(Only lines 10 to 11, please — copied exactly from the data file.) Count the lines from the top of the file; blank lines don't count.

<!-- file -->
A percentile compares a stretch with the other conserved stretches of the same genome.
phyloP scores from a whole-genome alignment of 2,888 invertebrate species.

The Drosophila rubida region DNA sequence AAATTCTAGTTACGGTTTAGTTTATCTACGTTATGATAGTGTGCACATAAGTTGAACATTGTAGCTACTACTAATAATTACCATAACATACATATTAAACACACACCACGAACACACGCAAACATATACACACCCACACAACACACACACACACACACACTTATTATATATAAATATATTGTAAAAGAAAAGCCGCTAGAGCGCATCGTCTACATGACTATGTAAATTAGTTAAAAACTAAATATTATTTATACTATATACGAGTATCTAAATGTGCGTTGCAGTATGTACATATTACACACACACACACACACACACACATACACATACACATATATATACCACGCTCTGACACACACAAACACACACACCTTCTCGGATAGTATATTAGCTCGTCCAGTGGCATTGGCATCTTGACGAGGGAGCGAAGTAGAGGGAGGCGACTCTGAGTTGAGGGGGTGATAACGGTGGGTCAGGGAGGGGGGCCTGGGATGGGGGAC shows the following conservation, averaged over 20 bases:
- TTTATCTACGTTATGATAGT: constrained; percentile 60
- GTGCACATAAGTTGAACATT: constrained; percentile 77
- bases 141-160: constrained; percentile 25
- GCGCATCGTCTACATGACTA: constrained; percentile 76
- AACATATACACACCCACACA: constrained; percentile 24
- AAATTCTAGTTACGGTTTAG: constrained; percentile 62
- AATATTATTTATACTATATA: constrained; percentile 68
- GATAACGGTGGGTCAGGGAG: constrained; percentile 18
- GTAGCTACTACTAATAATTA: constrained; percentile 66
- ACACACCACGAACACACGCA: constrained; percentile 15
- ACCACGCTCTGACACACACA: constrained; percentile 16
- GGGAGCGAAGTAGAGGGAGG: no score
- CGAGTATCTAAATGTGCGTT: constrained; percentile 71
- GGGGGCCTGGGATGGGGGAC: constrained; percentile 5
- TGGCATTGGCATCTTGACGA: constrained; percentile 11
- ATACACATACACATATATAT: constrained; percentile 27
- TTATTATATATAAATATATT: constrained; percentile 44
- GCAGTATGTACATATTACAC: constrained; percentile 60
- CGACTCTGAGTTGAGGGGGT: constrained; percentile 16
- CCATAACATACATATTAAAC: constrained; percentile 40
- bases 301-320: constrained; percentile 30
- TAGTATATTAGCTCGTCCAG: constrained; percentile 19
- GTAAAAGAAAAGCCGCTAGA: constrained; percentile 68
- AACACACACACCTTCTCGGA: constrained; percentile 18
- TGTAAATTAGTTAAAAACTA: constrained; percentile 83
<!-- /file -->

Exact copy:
- AATATTATTTATACTATATA: constrained; percentile 68
- GATAACGGTGGGTCAGGGAG: constrained; percentile 18